The following HTML text is provided to enhance online
readability. Many aspects of typography translate only awkwardly to HTML.
Please use the page image
as the authoritative form to ensure accuracy.
Bioavailability of Contaminants in Soils and Sediments: Processes, Tools, and Applications
TABLE 1-1 Definitions of “Bioavailability” and Related Terms
A chemical element is bioavailable if it is present as, or can be transformed readily to, the free-ion species, if it can move to plant roots on a time scale that is relevant to plant growth and development, and if, once absorbed by the root, it affects the life cycle of the plant.
Generally used to describe the extent and rate of absorption for a xenobiotic which enters the systemic circulation in the unaltered (parent) form from the applied (exposure) site.
Hrudy et al., 1996
The availability of a chemical to an animal, plant, or microorganism. It may be assayed by measurement of uptake, toxicity or biodegradability.
Linz and Nakles, 1997
A concept that describes the ability of a chemical to interact with living organisms.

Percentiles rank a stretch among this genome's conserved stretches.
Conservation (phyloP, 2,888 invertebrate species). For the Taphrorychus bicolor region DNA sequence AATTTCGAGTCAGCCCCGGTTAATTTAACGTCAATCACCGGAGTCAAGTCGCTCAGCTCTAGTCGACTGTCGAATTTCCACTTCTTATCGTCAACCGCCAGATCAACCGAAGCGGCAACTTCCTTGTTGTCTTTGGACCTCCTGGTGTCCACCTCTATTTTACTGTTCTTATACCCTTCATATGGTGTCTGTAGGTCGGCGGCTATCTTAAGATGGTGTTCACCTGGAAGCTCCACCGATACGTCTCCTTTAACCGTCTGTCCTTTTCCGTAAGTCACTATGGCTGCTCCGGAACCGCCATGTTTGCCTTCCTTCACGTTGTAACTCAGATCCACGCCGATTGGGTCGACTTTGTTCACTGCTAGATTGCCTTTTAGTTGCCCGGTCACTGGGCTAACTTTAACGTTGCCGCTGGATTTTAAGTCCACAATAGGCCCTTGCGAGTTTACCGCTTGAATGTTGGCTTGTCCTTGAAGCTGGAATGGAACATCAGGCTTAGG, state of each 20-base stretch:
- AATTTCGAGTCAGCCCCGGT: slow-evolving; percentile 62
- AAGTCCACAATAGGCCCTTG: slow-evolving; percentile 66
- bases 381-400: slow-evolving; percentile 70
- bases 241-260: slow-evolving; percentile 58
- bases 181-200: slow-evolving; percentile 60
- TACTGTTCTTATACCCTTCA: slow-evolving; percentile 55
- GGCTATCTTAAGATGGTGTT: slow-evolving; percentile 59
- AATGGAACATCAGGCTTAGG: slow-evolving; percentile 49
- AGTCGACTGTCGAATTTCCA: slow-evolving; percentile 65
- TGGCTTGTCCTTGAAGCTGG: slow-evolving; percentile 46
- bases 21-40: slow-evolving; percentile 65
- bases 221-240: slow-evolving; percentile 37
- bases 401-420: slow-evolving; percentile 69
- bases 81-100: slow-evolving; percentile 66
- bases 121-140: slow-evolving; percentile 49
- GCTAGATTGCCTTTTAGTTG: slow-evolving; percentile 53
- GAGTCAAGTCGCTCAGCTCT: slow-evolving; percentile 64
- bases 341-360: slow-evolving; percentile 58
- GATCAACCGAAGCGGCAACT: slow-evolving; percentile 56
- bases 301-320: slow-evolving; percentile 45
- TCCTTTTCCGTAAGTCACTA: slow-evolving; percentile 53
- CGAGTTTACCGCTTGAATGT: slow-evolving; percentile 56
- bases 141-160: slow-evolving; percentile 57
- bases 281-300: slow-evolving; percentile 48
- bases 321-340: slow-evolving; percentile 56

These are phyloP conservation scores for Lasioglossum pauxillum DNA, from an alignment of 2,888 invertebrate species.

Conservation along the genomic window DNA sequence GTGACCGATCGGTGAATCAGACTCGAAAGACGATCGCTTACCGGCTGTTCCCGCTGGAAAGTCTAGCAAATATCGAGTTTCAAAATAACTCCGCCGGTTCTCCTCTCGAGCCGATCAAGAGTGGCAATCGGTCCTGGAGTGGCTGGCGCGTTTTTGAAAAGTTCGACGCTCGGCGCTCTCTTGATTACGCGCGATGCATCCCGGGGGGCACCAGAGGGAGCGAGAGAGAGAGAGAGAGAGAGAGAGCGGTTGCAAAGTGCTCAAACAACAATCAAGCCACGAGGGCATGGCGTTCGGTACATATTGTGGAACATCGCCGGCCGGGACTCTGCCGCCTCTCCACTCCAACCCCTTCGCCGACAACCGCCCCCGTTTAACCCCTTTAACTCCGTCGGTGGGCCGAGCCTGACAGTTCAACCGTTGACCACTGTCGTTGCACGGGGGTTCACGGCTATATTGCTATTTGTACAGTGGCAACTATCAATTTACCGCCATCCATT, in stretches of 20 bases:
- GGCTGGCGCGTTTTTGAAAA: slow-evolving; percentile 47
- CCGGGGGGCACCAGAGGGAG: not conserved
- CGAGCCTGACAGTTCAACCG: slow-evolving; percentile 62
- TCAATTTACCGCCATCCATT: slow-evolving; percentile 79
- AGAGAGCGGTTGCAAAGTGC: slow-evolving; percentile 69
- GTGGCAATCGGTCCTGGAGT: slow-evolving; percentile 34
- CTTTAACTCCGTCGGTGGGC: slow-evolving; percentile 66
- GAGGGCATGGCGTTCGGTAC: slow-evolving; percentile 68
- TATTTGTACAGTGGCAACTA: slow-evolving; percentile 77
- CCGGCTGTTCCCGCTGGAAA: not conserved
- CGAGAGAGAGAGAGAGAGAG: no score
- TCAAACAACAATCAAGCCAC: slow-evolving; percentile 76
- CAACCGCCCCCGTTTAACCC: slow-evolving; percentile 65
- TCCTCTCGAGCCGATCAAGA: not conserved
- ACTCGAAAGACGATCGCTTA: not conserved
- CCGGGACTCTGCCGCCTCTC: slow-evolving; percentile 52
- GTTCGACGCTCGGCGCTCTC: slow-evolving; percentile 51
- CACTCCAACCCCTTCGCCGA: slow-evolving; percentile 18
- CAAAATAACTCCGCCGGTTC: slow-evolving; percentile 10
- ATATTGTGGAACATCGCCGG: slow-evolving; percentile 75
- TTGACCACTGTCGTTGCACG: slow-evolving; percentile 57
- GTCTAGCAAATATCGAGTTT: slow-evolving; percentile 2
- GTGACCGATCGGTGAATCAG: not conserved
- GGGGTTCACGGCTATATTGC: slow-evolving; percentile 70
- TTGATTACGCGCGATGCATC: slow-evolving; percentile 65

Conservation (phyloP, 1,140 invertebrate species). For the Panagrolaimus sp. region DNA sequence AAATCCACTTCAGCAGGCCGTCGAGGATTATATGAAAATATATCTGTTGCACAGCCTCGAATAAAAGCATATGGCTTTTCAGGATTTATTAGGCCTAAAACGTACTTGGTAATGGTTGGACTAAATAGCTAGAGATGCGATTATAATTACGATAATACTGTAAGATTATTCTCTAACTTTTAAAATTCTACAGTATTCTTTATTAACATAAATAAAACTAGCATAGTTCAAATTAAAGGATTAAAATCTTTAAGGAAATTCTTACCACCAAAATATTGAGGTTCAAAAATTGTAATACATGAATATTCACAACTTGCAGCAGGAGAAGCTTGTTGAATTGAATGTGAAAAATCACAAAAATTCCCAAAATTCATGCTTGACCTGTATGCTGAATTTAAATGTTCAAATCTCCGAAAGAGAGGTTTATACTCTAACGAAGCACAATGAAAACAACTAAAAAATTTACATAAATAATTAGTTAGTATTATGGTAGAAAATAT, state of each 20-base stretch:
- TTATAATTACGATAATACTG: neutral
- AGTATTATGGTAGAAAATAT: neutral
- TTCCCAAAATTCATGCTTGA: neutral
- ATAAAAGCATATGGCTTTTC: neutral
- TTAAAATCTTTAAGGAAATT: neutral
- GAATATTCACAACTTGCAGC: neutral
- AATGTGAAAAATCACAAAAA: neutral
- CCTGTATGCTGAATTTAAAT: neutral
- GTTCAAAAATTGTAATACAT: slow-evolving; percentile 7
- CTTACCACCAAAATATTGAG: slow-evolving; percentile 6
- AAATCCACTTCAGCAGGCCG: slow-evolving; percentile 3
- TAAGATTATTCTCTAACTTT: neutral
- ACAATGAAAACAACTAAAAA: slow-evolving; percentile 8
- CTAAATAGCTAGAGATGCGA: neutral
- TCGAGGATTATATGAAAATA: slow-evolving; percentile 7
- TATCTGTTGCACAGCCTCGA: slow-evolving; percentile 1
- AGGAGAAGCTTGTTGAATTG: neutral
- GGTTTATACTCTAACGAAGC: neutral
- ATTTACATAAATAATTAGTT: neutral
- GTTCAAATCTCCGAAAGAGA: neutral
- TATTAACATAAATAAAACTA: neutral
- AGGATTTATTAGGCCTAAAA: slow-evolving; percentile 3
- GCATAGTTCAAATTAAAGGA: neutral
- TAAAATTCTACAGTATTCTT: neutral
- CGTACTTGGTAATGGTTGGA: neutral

The accessibility of contaminants to microbes from the standpoint of their metabolism, their ability to grow on these chemicals, to change cellular physiology, and perhaps modulation of genetic response.
Sayler et al., 1998
A measure of the fraction of the chemical(s) of concern in environmental media that is accessible to an organism for absorption.
A measure of the potential for entry into ecological or human receptors. It is specific to the receptor, the route of entry, time of exposure, and the matrix containing the contaminant.
Anderson et al., 1999
The extent to which a substance can be absorbed by a living organism and can cause an adverse physiological or toxicological response.
Battelle and Exponent, 2000
Bioavailable: For chemicals, the state of being potentially available for biological uptake by an aquatic organism when that organism is processing or encountering a given environmental medium (e.g., the chemicals that can be extracted by the gills from water as it passes through the respiratory cavity or the chemicals that are absorbed by internal membranes as the organism moves through or ingests sediment). In water, a chemical can exist in three different forms that affect availability to organisms: (1) dissolved, (2) sorbed to biotic or abiotic components and suspended in the water column or deposited on the bottom, and (3) incorporated (accumulated) into the organisms.
The fraction of an administered dose that reaches the central (blood) compartment, whether from gastrointestinal tract, skin, or lungs. Bioavailability defined in this manner is commonly referred to as “absolute bioavailability.”